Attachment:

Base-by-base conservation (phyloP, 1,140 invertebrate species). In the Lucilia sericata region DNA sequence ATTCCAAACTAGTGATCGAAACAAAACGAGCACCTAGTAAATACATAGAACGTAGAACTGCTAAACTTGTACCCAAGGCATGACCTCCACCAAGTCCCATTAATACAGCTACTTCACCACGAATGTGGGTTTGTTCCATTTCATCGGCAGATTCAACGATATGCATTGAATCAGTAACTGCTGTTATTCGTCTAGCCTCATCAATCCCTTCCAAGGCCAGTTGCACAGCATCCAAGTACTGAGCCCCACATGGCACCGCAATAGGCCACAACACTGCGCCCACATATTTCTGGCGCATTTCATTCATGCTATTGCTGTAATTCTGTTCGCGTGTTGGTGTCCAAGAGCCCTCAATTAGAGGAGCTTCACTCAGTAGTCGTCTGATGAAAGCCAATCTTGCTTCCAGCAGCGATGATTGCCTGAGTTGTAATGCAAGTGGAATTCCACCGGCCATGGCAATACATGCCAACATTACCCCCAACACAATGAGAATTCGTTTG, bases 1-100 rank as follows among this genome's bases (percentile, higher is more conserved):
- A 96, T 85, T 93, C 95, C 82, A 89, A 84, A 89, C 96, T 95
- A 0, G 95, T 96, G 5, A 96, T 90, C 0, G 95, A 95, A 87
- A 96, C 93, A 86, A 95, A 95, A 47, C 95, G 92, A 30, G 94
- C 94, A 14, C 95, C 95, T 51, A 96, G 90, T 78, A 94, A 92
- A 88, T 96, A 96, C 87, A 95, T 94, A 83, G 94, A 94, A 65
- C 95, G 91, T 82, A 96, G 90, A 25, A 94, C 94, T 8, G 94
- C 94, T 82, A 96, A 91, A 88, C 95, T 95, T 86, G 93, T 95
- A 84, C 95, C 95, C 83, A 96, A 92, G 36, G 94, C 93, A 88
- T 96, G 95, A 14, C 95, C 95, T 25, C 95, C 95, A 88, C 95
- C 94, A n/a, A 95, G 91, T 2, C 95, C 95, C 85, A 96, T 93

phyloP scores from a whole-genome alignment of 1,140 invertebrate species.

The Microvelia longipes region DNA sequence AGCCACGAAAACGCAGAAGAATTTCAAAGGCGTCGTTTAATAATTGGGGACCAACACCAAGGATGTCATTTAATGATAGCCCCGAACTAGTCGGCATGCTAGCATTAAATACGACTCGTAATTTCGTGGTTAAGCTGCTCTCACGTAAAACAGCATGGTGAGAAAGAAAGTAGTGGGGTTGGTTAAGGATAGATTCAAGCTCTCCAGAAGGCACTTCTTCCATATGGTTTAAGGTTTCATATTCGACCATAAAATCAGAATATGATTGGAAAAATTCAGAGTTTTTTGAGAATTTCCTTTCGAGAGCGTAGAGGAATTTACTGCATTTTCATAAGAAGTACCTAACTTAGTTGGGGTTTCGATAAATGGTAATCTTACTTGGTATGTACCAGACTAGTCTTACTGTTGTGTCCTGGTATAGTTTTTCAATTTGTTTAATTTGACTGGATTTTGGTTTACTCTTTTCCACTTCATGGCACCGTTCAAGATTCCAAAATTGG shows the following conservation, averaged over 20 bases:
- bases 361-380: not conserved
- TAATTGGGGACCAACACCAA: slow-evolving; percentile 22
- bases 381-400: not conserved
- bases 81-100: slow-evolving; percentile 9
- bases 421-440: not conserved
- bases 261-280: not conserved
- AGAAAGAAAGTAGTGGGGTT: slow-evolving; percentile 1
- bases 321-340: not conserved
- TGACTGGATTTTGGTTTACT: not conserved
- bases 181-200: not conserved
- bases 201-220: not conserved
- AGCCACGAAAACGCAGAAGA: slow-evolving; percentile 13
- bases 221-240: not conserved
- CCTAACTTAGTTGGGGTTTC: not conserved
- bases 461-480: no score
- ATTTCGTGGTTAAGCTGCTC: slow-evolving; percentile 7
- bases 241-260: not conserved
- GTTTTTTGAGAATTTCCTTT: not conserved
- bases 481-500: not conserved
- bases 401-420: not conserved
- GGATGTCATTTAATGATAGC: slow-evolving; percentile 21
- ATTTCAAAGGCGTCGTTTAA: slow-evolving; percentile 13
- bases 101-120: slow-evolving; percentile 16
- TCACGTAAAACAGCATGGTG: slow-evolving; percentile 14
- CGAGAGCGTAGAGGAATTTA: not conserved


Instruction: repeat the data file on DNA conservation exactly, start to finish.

Base-by-base conservation (phyloP, 1,140 invertebrate species). In the Lucilia sericata region DNA sequence ATTCCAAACTAGTGATCGAAACAAAACGAGCACCTAGTAAATACATAGAACGTAGAACTGCTAAACTTGTACCCAAGGCATGACCTCCACCAAGTCCCATTAATACAGCTACTTCACCACGAATGTGGGTTTGTTCCATTTCATCGGCAGATTCAACGATATGCATTGAATCAGTAACTGCTGTTATTCGTCTAGCCTCATCAATCCCTTCCAAGGCCAGTTGCACAGCATCCAAGTACTGAGCCCCACATGGCACCGCAATAGGCCACAACACTGCGCCCACATATTTCTGGCGCATTTCATTCATGCTATTGCTGTAATTCTGTTCGCGTGTTGGTGTCCAAGAGCCCTCAATTAGAGGAGCTTCACTCAGTAGTCGTCTGATGAAAGCCAATCTTGCTTCCAGCAGCGATGATTGCCTGAGTTGTAATGCAAGTGGAATTCCACCGGCCATGGCAATACATGCCAACATTACCCCCAACACAATGAGAATTCGTTTG, bases 1-100 rank as follows among this genome's bases (percentile, higher is more conserved):
- A 96, T 85, T 93, C 95, C 82, A 89, A 84, A 89, C 96, T 95
- A 0, G 95, T 96, G 5, A 96, T 90, C 0, G 95, A 95, A 87
- A 96, C 93, A 86, A 95, A 95, A 47, C 95, G 92, A 30, G 94
- C 94, A 14, C 95, C 95, T 51, A 96, G 90, T 78, A 94, A 92
- A 88, T 96, A 96, C 87, A 95, T 94, A 83, G 94, A 94, A 65
- C 95, G 91, T 82, A 96, G 90, A 25, A 94, C 94, T 8, G 94
- C 94, T 82, A 96, A 91, A 88, C 95, T 95, T 86, G 93, T 95
- A 84, C 95, C 95, C 83, A 96, A 92, G 36, G 94, C 93, A 88
- T 96, G 95, A 14, C 95, C 95, T 25, C 95, C 95, A 88, C 95
- C 94, A n/a, A 95, G 91, T 2, C 95, C 95, C 85, A 96, T 93

phyloP scores from a whole-genome alignment of 1,140 invertebrate species.

The Microvelia longipes region DNA sequence AGCCACGAAAACGCAGAAGAATTTCAAAGGCGTCGTTTAATAATTGGGGACCAACACCAAGGATGTCATTTAATGATAGCCCCGAACTAGTCGGCATGCTAGCATTAAATACGACTCGTAATTTCGTGGTTAAGCTGCTCTCACGTAAAACAGCATGGTGAGAAAGAAAGTAGTGGGGTTGGTTAAGGATAGATTCAAGCTCTCCAGAAGGCACTTCTTCCATATGGTTTAAGGTTTCATATTCGACCATAAAATCAGAATATGATTGGAAAAATTCAGAGTTTTTTGAGAATTTCCTTTCGAGAGCGTAGAGGAATTTACTGCATTTTCATAAGAAGTACCTAACTTAGTTGGGGTTTCGATAAATGGTAATCTTACTTGGTATGTACCAGACTAGTCTTACTGTTGTGTCCTGGTATAGTTTTTCAATTTGTTTAATTTGACTGGATTTTGGTTTACTCTTTTCCACTTCATGGCACCGTTCAAGATTCCAAAATTGG shows the following conservation, averaged over 20 bases:
- bases 361-380: not conserved
- TAATTGGGGACCAACACCAA: slow-evolving; percentile 22
- bases 381-400: not conserved
- bases 81-100: slow-evolving; percentile 9
- bases 421-440: not conserved
- bases 261-280: not conserved
- AGAAAGAAAGTAGTGGGGTT: slow-evolving; percentile 1
- bases 321-340: not conserved
- TGACTGGATTTTGGTTTACT: not conserved
- bases 181-200: not conserved
- bases 201-220: not conserved
- AGCCACGAAAACGCAGAAGA: slow-evolving; percentile 13
- bases 221-240: not conserved
- CCTAACTTAGTTGGGGTTTC: not conserved
- bases 461-480: no score
- ATTTCGTGGTTAAGCTGCTC: slow-evolving; percentile 7
- bases 241-260: not conserved
- GTTTTTTGAGAATTTCCTTT: not conserved
- bases 481-500: not conserved
- bases 401-420: not conserved
- GGATGTCATTTAATGATAGC: slow-evolving; percentile 21
- ATTTCAAAGGCGTCGTTTAA: slow-evolving; percentile 13
- bases 101-120: slow-evolving; percentile 16
- TCACGTAAAACAGCATGGTG: slow-evolving; percentile 14
- CGAGAGCGTAGAGGAATTTA: not conserved